Henry Blodget said Microsoft's $44.6 billion bid for Yahoo conceptually makes sense, but can't work.
NEW YORK-Internet pundit Henry Blodget called the proposed Microsoft acquisition of Yahoo a "disaster" in the making.
At a meeting of the New York Software Industry Association on Feb. 11, Blodget panned Microsoft's focus on Yahoo, saying that should the $44.6 billion deal go through, "it's going to be a disaster."
Blodget, who is CEO, co-founder and editor in chief of Silicon Alley Insider, a news site focused on the New York digital business community, said that Microsoft CEO Steve Ballmer "is not used to losing. They're doing something that's conceptually smart, but that's not going to work."
Although rumors and chatter about a possible Microsoft/Yahoo union have been around for more than a year, it was Blodget who last November pointed out
that the only way Microsoft could meet its online ad goals was to acquire Yahoo.
"In 1995, when they [Microsoft] announced they were going into the Internet, everybody said AOL is dead," he said. But, with the exception of having hastened the demise of Netscape, Microsoft has "been a distant third" in the Internet space, he said.
Speaking about Microsoft's early-morning announcement Feb. 1 that it wanted to buy Yahoo, Blodget said: "It was an incredible gold mine to wake up and find their press release."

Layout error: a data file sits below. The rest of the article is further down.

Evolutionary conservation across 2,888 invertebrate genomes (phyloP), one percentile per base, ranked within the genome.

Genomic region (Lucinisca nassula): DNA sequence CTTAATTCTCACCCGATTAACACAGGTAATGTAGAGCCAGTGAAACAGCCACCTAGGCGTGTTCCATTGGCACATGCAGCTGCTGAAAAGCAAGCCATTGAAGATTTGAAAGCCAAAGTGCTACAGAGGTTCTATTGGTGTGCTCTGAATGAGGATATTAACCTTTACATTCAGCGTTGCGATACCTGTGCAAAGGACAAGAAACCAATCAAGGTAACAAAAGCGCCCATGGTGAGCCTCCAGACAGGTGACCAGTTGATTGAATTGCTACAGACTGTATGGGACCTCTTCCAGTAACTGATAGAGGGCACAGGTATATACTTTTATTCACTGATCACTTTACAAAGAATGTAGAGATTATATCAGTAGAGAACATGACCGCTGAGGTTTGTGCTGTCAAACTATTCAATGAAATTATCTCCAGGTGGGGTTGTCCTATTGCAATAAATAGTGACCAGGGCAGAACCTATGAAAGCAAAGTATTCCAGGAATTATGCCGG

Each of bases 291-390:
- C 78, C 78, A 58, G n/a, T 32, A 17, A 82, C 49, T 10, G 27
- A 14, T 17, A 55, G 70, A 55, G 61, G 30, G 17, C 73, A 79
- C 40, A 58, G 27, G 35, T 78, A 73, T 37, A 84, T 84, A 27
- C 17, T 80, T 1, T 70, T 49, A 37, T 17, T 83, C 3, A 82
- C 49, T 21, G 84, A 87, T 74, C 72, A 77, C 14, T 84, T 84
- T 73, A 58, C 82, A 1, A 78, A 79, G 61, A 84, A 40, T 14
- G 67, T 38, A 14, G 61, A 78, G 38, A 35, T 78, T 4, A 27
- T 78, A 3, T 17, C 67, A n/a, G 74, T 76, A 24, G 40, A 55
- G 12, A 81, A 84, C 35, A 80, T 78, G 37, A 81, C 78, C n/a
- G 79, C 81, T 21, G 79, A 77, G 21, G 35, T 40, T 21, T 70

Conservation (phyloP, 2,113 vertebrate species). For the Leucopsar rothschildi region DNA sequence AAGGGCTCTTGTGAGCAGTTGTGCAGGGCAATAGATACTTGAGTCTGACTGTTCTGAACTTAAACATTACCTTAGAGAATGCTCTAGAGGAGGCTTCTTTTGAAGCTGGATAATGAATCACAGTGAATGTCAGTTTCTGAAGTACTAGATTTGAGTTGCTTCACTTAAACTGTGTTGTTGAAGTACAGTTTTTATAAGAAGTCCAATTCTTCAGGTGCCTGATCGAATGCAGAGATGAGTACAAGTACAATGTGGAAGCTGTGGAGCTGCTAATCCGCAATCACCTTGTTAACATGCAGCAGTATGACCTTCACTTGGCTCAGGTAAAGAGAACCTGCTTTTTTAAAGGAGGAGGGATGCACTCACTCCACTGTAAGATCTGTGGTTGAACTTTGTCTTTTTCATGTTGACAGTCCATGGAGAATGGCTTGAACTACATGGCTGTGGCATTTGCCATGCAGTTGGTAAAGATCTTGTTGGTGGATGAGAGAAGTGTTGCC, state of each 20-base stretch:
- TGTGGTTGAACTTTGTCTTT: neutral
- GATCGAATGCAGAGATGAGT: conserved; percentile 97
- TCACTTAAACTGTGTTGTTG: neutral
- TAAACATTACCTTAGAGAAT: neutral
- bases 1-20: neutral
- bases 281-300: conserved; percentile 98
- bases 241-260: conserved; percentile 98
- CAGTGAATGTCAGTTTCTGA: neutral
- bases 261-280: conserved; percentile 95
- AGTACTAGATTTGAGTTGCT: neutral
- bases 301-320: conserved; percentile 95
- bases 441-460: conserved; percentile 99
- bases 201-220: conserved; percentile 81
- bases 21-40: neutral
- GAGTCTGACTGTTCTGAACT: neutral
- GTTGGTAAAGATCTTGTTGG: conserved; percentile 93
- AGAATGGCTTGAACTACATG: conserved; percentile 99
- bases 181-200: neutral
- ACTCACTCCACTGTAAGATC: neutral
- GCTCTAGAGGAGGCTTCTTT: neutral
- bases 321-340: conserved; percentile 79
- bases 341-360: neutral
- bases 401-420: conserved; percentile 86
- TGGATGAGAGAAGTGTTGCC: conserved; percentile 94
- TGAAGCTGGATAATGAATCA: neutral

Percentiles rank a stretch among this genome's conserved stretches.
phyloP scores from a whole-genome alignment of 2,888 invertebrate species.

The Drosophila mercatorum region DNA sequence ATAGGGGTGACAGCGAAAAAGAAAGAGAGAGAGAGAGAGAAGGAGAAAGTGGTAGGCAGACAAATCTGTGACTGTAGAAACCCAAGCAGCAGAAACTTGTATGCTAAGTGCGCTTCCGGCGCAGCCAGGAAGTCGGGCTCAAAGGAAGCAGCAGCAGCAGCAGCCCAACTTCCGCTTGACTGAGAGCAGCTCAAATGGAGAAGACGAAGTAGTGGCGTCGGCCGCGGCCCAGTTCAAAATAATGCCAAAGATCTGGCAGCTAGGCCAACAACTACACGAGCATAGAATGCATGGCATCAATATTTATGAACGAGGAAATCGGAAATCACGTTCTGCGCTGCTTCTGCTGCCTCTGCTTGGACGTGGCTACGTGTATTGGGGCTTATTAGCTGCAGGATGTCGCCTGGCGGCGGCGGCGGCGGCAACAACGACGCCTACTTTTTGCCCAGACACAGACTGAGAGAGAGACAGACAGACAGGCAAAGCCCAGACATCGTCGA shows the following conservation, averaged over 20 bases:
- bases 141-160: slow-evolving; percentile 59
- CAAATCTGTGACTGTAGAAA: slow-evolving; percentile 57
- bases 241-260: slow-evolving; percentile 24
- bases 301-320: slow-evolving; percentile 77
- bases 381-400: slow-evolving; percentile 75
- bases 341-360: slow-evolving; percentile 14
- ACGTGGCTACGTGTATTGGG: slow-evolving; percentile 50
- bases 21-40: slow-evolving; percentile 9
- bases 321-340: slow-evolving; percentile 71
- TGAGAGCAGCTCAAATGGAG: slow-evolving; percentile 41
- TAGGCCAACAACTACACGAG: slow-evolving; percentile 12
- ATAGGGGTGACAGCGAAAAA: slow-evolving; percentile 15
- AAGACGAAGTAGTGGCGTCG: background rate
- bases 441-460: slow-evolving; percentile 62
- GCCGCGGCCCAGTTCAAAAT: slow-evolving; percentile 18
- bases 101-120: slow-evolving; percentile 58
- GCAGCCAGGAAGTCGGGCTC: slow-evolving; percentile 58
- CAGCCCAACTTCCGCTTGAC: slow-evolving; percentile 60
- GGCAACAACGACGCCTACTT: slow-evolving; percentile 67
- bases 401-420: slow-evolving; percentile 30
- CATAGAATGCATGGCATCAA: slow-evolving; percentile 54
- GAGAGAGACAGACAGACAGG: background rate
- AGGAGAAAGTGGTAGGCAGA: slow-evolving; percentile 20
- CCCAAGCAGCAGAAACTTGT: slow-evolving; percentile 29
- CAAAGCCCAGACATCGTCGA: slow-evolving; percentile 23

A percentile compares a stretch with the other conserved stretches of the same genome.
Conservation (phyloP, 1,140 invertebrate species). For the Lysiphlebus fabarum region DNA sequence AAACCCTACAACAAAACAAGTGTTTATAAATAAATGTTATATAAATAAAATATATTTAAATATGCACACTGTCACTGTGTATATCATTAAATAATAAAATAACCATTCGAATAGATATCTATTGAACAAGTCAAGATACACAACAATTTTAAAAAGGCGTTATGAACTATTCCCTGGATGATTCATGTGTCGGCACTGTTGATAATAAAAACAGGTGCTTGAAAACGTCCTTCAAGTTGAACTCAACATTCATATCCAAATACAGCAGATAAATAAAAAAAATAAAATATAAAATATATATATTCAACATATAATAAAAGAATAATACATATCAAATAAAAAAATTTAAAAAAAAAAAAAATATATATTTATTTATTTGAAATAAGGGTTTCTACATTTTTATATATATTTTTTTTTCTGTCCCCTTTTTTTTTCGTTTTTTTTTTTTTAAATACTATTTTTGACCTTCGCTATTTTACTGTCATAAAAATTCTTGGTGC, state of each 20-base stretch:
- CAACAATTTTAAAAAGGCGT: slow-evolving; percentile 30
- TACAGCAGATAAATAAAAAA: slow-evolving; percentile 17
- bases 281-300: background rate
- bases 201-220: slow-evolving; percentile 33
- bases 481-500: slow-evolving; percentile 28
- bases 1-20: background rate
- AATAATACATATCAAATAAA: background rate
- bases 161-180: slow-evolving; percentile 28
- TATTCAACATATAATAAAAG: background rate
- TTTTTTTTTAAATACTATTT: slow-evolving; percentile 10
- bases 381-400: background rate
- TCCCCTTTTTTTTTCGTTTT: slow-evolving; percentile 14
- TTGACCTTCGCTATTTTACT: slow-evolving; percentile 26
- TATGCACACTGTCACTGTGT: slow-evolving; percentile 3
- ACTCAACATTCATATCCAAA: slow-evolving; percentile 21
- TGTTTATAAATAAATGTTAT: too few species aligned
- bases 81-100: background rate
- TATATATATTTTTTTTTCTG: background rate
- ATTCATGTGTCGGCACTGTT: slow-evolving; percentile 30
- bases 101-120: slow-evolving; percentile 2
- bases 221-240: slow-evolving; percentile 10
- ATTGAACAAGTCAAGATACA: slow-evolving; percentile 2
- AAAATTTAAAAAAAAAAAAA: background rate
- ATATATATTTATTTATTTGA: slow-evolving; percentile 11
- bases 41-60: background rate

Yet the move was not a surprise to Blodget, who said it was "capitalized by the fact that Yahoo has run itself into the ground over the past couple of years. [Also], you couldn't have four big Internet players, with Microsoft, Yahoo, Google and AOL. There had to be some sort of consolidation."
Meanwhile, he suggested that‑should the deal go through‑Microsoft should take on the Yahoo brand for its services and ad-related offerings.
"Microsoft would be insane to pay $50 billion for Yahoo and replace the Yahoo brand with MSN or whatever," Blodget said. "They should replace their brand under Yahoo. Hopefully they'll be smart about how to combine the products. It'd be smart to put everything under Yahoo because it's a great brand."
In addition, despite the obvious attraction of acquiring Yahoo to compete with Google on the online advertising front, Blodget said Microsoft is perhaps even more threatened by Google's clout in the cloud computing arena.
"I think that is the area where they are actually threatened," he said. "I think Steve is smart to see the concept of that threat. It really is a different business. It's not just this whole cloud computing thing that Google made up and the market made up ... It's real.
"With Google Apps, we've existed as a company for over six months and we have not bought an Office or a Windows license. That would have been unthinkable three years ago. And here we are subsisting just fine. And I think you're going to see a lot more businesses do that. So that's what I think the threat is."